Is this rough Ford Fiesta XR2 ripe for restoration?

by Antony Ingram
4 March 2021 3 min read
Is this rough Ford Fiesta XR2 ripe for restoration?
1987 Ford Fiesta XR2 Photos: Morris Leslie Auctions

Could a clapped-out Ford Fiesta XR2i be ripe for restoration? That’s the question that will flash through the minds of Ford fans, after a 1987 XR2 has been put up for auction – needing a shed load of attention and, dare we say it, a bucket load of cash.

With the best XR2s achieving £14,000, and this sorry looking example offered with a reserve of £1500 to £2500, there could be the opportunity to save a much-loved Ford and, for those so minded, turn a tidy profit.

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Popular wisdom will tell you that Peugeot’s 205 GTI was the best hot hatchback of the 1980s. Or, if you preferred your hot hatch excitement in a slightly more mature package, the Golf GTI – either mk1 or mk2 depending on which end of the decade you’re observing.

And sure enough the values for each of these iconic models backs up their reputation. The Hagerty Price Guide, which actively tracks the market sale prices of popular and significant cars, puts a 1987 condition 3 Golf GTI (good condition, but not without flaws) at £9200 and a similar condition 205 GTI 1.6 from the same year at £12,600.

But don’t forget about the fast Fords. Despite critics not rating them as highly in period as the VW and Peugeot GTIs they enjoy a loyal following in the UK. Popular in period – often outselling their more fondly-remembered rivals – we’ve watched the prices of XR2s and XR3s creep up over the last decade, tracing their more celebrated rear-wheel drive predecessors.

1987 Ford Fiesta XR2

From that same year, 1987, a condition 3 Escort XR3i will cost you £4300 and the Fiesta XR2 actually a little more at £6300. The best concours examples of the Fiesta are trading just shy of £14,000.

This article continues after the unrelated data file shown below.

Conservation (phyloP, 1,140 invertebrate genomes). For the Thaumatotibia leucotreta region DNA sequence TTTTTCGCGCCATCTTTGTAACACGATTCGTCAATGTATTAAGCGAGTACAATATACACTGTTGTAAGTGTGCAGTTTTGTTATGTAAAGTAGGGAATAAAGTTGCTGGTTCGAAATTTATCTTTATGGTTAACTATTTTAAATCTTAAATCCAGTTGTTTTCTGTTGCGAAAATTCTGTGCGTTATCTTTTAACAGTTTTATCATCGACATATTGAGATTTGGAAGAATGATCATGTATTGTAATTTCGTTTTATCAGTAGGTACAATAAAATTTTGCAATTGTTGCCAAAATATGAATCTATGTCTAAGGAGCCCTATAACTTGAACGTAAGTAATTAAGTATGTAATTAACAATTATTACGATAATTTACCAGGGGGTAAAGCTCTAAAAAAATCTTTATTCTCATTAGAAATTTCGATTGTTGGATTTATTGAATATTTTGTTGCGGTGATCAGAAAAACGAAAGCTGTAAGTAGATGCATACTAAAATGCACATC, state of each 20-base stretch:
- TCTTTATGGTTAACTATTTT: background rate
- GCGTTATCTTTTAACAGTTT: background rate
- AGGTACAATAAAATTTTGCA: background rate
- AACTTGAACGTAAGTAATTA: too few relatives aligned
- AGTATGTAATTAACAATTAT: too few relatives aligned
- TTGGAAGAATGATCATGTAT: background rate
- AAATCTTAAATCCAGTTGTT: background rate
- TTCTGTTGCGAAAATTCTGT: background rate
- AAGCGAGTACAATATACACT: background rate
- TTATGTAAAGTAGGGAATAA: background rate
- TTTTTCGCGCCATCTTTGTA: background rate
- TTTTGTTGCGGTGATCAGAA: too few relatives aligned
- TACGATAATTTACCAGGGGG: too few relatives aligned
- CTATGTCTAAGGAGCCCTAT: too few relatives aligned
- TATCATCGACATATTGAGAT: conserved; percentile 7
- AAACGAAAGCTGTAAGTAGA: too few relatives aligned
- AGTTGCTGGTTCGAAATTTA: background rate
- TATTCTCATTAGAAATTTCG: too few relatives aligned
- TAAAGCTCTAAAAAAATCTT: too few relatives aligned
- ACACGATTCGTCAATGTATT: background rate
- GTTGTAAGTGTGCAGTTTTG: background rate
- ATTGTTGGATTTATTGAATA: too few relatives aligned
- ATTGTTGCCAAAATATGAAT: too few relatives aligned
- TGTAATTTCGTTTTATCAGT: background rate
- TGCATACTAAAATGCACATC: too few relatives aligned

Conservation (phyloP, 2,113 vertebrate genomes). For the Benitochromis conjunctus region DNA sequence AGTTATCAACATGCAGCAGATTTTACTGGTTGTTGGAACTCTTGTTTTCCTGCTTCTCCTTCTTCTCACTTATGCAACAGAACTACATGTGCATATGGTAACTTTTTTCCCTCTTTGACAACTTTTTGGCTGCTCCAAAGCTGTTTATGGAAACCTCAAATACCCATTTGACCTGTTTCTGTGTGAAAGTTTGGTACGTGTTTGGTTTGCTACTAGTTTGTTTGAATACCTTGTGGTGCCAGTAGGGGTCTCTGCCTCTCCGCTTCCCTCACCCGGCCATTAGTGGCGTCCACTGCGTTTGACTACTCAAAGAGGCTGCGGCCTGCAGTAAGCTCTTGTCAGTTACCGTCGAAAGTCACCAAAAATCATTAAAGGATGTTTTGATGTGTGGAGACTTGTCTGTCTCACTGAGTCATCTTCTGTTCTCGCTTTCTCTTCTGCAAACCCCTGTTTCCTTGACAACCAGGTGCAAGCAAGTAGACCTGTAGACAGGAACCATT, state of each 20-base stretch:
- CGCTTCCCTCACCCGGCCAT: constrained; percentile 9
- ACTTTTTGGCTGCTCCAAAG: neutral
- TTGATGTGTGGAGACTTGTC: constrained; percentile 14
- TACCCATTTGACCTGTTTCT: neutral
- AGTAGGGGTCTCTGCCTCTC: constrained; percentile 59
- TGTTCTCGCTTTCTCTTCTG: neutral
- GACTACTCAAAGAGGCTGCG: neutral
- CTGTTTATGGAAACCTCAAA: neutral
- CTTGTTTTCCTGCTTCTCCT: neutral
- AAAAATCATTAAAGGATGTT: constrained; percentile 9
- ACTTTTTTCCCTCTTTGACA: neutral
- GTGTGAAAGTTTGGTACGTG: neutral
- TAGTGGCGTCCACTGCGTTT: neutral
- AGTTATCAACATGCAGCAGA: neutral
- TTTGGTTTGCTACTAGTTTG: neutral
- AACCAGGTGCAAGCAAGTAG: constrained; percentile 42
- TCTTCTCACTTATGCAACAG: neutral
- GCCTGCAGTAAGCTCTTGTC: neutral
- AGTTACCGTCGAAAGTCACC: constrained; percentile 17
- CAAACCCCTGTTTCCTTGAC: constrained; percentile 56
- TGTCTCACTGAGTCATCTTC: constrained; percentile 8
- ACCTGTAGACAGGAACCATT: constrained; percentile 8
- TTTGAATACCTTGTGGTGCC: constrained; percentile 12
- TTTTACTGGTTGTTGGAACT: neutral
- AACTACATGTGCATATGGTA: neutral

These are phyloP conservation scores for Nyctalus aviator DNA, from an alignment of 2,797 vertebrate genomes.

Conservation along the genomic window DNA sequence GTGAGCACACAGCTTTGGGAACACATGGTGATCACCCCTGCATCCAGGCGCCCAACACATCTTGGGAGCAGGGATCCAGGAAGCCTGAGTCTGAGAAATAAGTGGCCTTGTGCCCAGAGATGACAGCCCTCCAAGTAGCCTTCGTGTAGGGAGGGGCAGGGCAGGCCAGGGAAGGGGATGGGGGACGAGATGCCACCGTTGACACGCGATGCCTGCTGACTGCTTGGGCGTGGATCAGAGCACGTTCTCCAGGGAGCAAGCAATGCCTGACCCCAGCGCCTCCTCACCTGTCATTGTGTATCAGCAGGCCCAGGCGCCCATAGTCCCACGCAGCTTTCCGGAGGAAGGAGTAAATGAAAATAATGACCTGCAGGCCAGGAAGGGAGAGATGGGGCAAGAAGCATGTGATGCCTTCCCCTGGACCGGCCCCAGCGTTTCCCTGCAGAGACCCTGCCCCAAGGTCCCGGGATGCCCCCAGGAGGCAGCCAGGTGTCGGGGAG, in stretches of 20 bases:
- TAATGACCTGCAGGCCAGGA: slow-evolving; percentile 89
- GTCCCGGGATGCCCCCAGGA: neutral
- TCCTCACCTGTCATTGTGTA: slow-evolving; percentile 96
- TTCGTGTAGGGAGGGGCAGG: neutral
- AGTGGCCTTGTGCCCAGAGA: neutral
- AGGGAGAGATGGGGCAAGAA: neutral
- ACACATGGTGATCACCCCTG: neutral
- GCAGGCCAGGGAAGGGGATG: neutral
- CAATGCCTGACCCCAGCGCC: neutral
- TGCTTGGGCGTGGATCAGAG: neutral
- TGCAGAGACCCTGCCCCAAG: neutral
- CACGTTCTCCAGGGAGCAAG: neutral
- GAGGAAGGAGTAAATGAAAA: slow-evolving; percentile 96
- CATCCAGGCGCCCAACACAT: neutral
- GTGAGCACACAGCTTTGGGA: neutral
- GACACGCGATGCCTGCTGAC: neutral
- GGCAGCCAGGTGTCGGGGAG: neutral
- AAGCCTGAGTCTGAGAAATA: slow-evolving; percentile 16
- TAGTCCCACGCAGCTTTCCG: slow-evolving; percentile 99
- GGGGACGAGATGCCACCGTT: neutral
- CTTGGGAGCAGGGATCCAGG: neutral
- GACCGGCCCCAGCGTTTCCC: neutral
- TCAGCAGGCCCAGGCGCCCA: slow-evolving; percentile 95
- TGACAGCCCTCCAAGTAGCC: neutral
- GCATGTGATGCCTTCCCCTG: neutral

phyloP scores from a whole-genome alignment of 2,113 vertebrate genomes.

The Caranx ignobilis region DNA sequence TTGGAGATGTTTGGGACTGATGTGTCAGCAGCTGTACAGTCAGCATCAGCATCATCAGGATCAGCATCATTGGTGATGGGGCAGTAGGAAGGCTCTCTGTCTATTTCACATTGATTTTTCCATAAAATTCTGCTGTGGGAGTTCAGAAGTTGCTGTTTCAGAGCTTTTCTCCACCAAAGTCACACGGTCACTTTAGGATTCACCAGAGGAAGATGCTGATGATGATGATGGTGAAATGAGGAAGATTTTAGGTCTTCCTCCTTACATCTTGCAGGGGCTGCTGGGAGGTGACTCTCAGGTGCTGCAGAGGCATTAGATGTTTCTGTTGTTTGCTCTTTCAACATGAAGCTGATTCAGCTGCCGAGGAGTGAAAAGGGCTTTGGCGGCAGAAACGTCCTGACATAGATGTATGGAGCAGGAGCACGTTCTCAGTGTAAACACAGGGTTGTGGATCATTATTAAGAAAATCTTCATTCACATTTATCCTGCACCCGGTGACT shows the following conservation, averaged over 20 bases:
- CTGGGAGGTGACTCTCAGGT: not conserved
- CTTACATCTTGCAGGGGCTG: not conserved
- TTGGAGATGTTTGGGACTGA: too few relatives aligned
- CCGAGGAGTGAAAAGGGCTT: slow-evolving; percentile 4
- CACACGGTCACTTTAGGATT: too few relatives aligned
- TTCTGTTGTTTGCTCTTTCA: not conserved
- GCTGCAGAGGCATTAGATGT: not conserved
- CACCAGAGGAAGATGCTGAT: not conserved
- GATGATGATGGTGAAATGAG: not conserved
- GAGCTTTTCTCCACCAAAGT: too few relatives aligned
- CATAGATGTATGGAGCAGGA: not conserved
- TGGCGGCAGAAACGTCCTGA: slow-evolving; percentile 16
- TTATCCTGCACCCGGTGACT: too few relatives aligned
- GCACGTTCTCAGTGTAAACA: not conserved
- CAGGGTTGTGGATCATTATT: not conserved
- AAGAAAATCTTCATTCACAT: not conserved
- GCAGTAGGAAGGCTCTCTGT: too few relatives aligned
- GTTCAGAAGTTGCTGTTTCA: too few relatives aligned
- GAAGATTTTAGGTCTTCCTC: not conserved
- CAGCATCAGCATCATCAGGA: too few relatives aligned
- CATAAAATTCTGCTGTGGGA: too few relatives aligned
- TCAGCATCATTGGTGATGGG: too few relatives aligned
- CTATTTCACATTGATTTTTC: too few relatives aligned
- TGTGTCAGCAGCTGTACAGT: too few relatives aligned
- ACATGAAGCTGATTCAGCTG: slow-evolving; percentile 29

That makes a car like this 1987 Fiesta XR2 for sale through Morris Leslie Auctions with a £1500 to £2500 estimate a tempting purchase.

As you’d imagine, it’s a long way from concours. We’d put a condition 4 example – that’s a daily driver, with visible flaws – at £3900. In fact, the auction car is a non-runner, offered for total restoration, having been off the road for many years. The paint looks rough, the photos show rust in several areas, and the interior would need a deep clean.

1987 Ford Fiesta XR2

Importantly though it also looks almost completely original (the seller notes a four-branch manifold) and all the important bits seem to be present and correct. So given that potential – and the strong value of cars in concours condition – could this be an ideal restoration candidate?

You’d have to do your sums, particularly if you were planning to outsource labour-intensive jobs like bodywork or paintwork, or any engine work the car might require beyond a thorough service.

But cars from this era – and particularly popular ones like fast, affordable Fords – are becoming genuinely worthy of comprehensive restorations, in the same way you might now expend upon an MGB or an Austin 7. Perhaps best of all, these new restoration candidates are from an era where you could consider using it as far more than just a weekend car.

Ford Fiesta XR2 values

Values of the XR2 have generally been on an upward trend over the last few years, writes John Mayhead. In 2016, the Hagerty Price Guide valued them between £4100 (fair) and £14,100 (concours). By May 2019, that had risen to £4700 and £16,400. Last spring their values dipped, as many other cars did thanks to the first lockdown, with our top price listed as £14,100.

They’re back on the up, though: a great example used for TV filming sold at the Historics Ascot sale in December 2020 for £16,280, and the next Hagerty Price Guide release will see them rising back to their 2019 levels. Early cars always outperform later ‘Mk II’ examples; three of the latter sold at the public auctions Hagerty tracked last year and all were under £7,200.

Read more

These 10 affordable Fords will be fun to drive while you wait for them to attain classic status

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